The EFF’s motion related to service delivery issues, including the water crisis in parts of Tshwane.

The ANC, which also submitted its own motion against Mokgalapa, did not stick around long enough to hear whether its motion would be allowed.

Both parties accused Mathebe of only wanting to protect her party – the DA – and her job.

The walkout collapsed the council, and following a count, it was found there was no quorum and the sitting was postponed to 2020.

Earlier during the meeting, the ANC and EFF sent lawyers’ letters to Mathebe imploring her to allow the parties’ respective motions of no confidence or face legal action.

The ANC’s lawyer’s letter stated its motion satisfied all rules and orders of the council, and should be presented for a vote.

The party added if the motion was disallowed it would approach the high court for an interdict against the speaker.

“We therefore write to demand that when the motion arrives, the speaker should table it for consideration by the council or we will have no choice but to approach the court on an urgent basis and will request the court to order the speaker to pay personal costs,” the letter read.

DA interim leader John Steenhuisen admitted on Thursday there was a “good likelihood” that Tshwane would end up in a similar situation as Johannesburg, in the aftermath of the ANC unseating the DA-led coalition as the governing party in Johannesburg on Wednesday.

Addressing journalists in Parliament on Thursday, Steenhuisen didn’t hide his disappointment at the outcome.

He said he was at the Johannesburg caucus last week and detected a lot of frustration.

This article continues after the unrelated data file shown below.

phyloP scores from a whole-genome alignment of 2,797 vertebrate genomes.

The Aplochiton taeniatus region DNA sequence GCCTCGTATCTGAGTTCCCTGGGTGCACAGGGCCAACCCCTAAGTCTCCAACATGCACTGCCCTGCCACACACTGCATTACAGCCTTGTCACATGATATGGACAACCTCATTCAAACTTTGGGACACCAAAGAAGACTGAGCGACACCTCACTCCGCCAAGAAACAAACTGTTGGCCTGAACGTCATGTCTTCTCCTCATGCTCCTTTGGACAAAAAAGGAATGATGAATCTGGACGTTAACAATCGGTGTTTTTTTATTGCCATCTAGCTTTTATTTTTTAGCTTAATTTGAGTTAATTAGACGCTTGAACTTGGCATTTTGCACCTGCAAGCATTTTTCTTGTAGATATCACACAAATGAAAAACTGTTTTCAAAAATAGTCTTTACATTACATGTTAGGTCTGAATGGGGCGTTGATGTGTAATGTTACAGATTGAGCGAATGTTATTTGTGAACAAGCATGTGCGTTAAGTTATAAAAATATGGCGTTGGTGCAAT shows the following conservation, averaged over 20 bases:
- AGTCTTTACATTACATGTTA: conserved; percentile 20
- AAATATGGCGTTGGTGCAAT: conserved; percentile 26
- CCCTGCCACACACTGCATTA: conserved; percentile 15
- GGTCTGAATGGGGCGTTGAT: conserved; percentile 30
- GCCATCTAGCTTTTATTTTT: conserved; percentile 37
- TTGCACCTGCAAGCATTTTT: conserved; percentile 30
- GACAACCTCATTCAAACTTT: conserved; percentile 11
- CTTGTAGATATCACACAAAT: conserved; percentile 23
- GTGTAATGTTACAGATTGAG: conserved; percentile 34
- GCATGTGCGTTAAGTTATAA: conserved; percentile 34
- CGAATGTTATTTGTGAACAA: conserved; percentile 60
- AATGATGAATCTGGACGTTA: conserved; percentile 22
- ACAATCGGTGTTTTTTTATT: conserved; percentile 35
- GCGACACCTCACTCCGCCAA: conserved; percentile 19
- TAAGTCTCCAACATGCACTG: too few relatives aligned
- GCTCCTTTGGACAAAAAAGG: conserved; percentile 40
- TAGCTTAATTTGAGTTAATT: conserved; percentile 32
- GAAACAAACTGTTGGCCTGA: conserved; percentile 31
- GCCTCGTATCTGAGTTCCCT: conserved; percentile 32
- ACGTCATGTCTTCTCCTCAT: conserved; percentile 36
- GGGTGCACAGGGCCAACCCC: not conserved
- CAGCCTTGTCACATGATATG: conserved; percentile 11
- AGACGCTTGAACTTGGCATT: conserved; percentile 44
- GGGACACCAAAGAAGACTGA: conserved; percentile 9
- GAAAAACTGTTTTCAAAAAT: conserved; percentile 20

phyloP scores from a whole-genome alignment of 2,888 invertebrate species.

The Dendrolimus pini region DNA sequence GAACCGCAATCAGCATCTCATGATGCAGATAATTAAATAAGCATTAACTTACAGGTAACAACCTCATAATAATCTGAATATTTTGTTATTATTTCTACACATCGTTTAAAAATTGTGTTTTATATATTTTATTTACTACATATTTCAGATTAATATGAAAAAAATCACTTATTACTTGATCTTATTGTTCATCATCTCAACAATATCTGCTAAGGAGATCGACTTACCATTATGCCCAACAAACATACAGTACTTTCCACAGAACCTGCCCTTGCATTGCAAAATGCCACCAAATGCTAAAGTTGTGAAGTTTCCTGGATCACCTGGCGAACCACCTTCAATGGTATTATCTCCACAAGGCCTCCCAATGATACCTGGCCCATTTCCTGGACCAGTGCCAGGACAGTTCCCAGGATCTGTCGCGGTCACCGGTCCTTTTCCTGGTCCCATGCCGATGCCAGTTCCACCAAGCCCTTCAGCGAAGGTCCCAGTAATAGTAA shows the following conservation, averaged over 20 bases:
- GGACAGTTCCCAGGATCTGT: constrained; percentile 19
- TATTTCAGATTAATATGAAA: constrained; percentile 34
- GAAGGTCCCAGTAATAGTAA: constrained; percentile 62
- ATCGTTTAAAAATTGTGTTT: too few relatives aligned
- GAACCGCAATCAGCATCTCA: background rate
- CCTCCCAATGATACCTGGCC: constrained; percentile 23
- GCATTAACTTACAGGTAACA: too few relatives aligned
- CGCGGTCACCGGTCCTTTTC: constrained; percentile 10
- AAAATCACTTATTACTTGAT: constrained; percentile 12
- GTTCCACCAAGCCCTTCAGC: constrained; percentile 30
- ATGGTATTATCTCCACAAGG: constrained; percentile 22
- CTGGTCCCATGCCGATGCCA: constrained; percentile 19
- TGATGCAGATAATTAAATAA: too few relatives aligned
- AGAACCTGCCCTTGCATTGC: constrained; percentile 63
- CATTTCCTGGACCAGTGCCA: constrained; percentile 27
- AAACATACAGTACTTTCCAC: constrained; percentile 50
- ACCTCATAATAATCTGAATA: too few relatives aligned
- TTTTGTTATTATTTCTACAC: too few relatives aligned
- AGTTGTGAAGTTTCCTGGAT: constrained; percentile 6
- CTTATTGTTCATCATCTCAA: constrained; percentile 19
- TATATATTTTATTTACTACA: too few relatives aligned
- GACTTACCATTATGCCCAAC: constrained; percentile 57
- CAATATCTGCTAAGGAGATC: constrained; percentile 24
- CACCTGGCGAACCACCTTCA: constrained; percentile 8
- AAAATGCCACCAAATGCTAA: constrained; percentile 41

“I made a commitment that we will not stay in government for government’s sake,” he said. “I will not be the leader who betrays the principles of the party and sells out.”

He said one or two DA councillors voted with the ANC.

“It is clear there were some deals done and some negotiations with the DA was in bad faith,” he said.

The DA would engage with the parties concerned.

He said the machinations would become clear when the mayoral committee positions were awarded.

He said the EFF put a variety of issues on the negotiation table, and the DA made some counter-proposals. They offered positions of committee chairpersons to the EFF.

“In the end, it turned out to be an academic exercise.”

Invoking Edith Piaf’s “Non, je ne regrette rien”, Steenhuisen said the party had “no regrets” having been in government in Johannesburg since 2016’s dramatic municipal elections. He said it was the right thing to do, as it showed voters that they could affect a change in government.

“Having a variety of hands on the throttle always makes it complicated,” he said.

“We will not go into coalitions for coalitions’ sake. No regrets, a number of lessons, yes. It hasn’t been a good year for the DA, let’s be frankly honest,” Steenhuisen said.

He said they should move on.

“People come and go. But the project is bigger than the people.”